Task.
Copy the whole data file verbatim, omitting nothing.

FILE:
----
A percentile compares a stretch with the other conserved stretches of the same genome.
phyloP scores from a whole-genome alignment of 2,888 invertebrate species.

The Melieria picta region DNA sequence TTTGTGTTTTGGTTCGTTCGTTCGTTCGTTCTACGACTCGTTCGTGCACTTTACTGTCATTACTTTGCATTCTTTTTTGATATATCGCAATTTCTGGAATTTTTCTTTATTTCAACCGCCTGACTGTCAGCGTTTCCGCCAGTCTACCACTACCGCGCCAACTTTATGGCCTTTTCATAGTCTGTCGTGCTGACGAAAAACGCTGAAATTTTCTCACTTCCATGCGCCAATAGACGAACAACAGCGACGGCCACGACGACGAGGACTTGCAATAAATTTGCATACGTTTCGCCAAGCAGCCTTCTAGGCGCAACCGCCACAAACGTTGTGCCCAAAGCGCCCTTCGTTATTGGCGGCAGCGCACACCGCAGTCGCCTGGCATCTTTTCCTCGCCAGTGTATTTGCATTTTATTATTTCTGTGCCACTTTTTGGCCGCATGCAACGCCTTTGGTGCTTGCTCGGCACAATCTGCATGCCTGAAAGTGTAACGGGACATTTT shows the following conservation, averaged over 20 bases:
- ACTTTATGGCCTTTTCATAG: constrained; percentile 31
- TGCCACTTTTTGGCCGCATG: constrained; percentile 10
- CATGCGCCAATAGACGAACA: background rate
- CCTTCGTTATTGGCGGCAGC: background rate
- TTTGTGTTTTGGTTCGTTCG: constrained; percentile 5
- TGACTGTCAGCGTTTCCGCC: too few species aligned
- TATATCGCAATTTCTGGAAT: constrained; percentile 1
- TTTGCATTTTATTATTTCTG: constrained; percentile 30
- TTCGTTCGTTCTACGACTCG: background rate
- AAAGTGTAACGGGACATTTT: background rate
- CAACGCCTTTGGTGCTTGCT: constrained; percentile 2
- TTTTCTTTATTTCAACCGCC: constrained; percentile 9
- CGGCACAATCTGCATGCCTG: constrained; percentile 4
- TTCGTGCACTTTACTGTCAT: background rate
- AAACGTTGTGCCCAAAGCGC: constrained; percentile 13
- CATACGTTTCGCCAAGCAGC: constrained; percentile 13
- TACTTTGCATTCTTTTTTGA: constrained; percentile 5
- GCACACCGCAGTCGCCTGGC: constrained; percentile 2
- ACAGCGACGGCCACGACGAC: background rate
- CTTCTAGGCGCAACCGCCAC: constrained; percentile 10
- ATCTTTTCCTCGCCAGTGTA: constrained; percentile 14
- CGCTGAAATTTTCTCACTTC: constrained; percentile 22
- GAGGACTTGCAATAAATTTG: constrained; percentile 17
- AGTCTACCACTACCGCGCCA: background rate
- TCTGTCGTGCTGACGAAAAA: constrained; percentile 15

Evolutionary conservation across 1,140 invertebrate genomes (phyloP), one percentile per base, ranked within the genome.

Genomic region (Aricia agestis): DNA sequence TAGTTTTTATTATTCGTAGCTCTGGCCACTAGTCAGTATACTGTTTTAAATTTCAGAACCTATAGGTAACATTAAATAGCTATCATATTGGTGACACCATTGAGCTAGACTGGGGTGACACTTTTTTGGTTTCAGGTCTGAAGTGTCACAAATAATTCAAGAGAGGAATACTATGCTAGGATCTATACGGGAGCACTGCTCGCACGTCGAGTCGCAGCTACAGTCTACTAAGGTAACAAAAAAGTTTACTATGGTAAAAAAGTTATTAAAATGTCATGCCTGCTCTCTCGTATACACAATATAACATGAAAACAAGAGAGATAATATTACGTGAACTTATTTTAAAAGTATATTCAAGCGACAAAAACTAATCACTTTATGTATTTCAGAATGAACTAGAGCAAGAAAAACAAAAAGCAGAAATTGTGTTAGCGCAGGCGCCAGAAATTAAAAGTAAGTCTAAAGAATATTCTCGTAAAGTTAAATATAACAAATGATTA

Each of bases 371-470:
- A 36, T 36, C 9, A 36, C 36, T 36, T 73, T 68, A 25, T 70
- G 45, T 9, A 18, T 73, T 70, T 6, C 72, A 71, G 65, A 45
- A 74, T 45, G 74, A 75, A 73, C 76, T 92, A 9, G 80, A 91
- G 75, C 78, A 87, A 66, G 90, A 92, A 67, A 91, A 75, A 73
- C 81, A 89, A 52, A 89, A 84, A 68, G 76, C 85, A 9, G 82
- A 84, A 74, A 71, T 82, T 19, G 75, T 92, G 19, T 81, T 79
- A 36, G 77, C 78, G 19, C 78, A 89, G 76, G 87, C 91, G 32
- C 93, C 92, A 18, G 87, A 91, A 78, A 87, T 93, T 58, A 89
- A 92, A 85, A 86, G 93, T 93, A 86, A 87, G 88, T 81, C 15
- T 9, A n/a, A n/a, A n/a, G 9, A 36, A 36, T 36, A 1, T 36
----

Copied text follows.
A percentile compares a stretch with the other conserved stretches of the same genome.
phyloP scores from a whole-genome alignment of 2,888 invertebrate species.

The Melieria picta region DNA sequence TTTGTGTTTTGGTTCGTTCGTTCGTTCGTTCTACGACTCGTTCGTGCACTTTACTGTCATTACTTTGCATTCTTTTTTGATATATCGCAATTTCTGGAATTTTTCTTTATTTCAACCGCCTGACTGTCAGCGTTTCCGCCAGTCTACCACTACCGCGCCAACTTTATGGCCTTTTCATAGTCTGTCGTGCTGACGAAAAACGCTGAAATTTTCTCACTTCCATGCGCCAATAGACGAACAACAGCGACGGCCACGACGACGAGGACTTGCAATAAATTTGCATACGTTTCGCCAAGCAGCCTTCTAGGCGCAACCGCCACAAACGTTGTGCCCAAAGCGCCCTTCGTTATTGGCGGCAGCGCACACCGCAGTCGCCTGGCATCTTTTCCTCGCCAGTGTATTTGCATTTTATTATTTCTGTGCCACTTTTTGGCCGCATGCAACGCCTTTGGTGCTTGCTCGGCACAATCTGCATGCCTGAAAGTGTAACGGGACATTTT shows the following conservation, averaged over 20 bases:
- ACTTTATGGCCTTTTCATAG: constrained; percentile 31
- TGCCACTTTTTGGCCGCATG: constrained; percentile 10
- CATGCGCCAATAGACGAACA: background rate
- CCTTCGTTATTGGCGGCAGC: background rate
- TTTGTGTTTTGGTTCGTTCG: constrained; percentile 5
- TGACTGTCAGCGTTTCCGCC: too few species aligned
- TATATCGCAATTTCTGGAAT: constrained; percentile 1
- TTTGCATTTTATTATTTCTG: constrained; percentile 30
- TTCGTTCGTTCTACGACTCG: background rate
- AAAGTGTAACGGGACATTTT: background rate
- CAACGCCTTTGGTGCTTGCT: constrained; percentile 2
- TTTTCTTTATTTCAACCGCC: constrained; percentile 9
- CGGCACAATCTGCATGCCTG: constrained; percentile 4
- TTCGTGCACTTTACTGTCAT: background rate
- AAACGTTGTGCCCAAAGCGC: constrained; percentile 13
- CATACGTTTCGCCAAGCAGC: constrained; percentile 13
- TACTTTGCATTCTTTTTTGA: constrained; percentile 5
- GCACACCGCAGTCGCCTGGC: constrained; percentile 2
- ACAGCGACGGCCACGACGAC: background rate
- CTTCTAGGCGCAACCGCCAC: constrained; percentile 10
- ATCTTTTCCTCGCCAGTGTA: constrained; percentile 14
- CGCTGAAATTTTCTCACTTC: constrained; percentile 22
- GAGGACTTGCAATAAATTTG: constrained; percentile 17
- AGTCTACCACTACCGCGCCA: background rate
- TCTGTCGTGCTGACGAAAAA: constrained; percentile 15

Evolutionary conservation across 1,140 invertebrate genomes (phyloP), one percentile per base, ranked within the genome.

Genomic region (Aricia agestis): DNA sequence TAGTTTTTATTATTCGTAGCTCTGGCCACTAGTCAGTATACTGTTTTAAATTTCAGAACCTATAGGTAACATTAAATAGCTATCATATTGGTGACACCATTGAGCTAGACTGGGGTGACACTTTTTTGGTTTCAGGTCTGAAGTGTCACAAATAATTCAAGAGAGGAATACTATGCTAGGATCTATACGGGAGCACTGCTCGCACGTCGAGTCGCAGCTACAGTCTACTAAGGTAACAAAAAAGTTTACTATGGTAAAAAAGTTATTAAAATGTCATGCCTGCTCTCTCGTATACACAATATAACATGAAAACAAGAGAGATAATATTACGTGAACTTATTTTAAAAGTATATTCAAGCGACAAAAACTAATCACTTTATGTATTTCAGAATGAACTAGAGCAAGAAAAACAAAAAGCAGAAATTGTGTTAGCGCAGGCGCCAGAAATTAAAAGTAAGTCTAAAGAATATTCTCGTAAAGTTAAATATAACAAATGATTA

Each of bases 371-470:
- A 36, T 36, C 9, A 36, C 36, T 36, T 73, T 68, A 25, T 70
- G 45, T 9, A 18, T 73, T 70, T 6, C 72, A 71, G 65, A 45
- A 74, T 45, G 74, A 75, A 73, C 76, T 92, A 9, G 80, A 91
- G 75, C 78, A 87, A 66, G 90, A 92, A 67, A 91, A 75, A 73
- C 81, A 89, A 52, A 89, A 84, A 68, G 76, C 85, A 9, G 82
- A 84, A 74, A 71, T 82, T 19, G 75, T 92, G 19, T 81, T 79
- A 36, G 77, C 78, G 19, C 78, A 89, G 76, G 87, C 91, G 32
- C 93, C 92, A 18, G 87, A 91, A 78, A 87, T 93, T 58, A 89
- A 92, A 85, A 86, G 93, T 93, A 86, A 87, G 88, T 81, C 15
- T 9, A n/a, A n/a, A n/a, G 9, A 36, A 36, T 36, A 1, T 36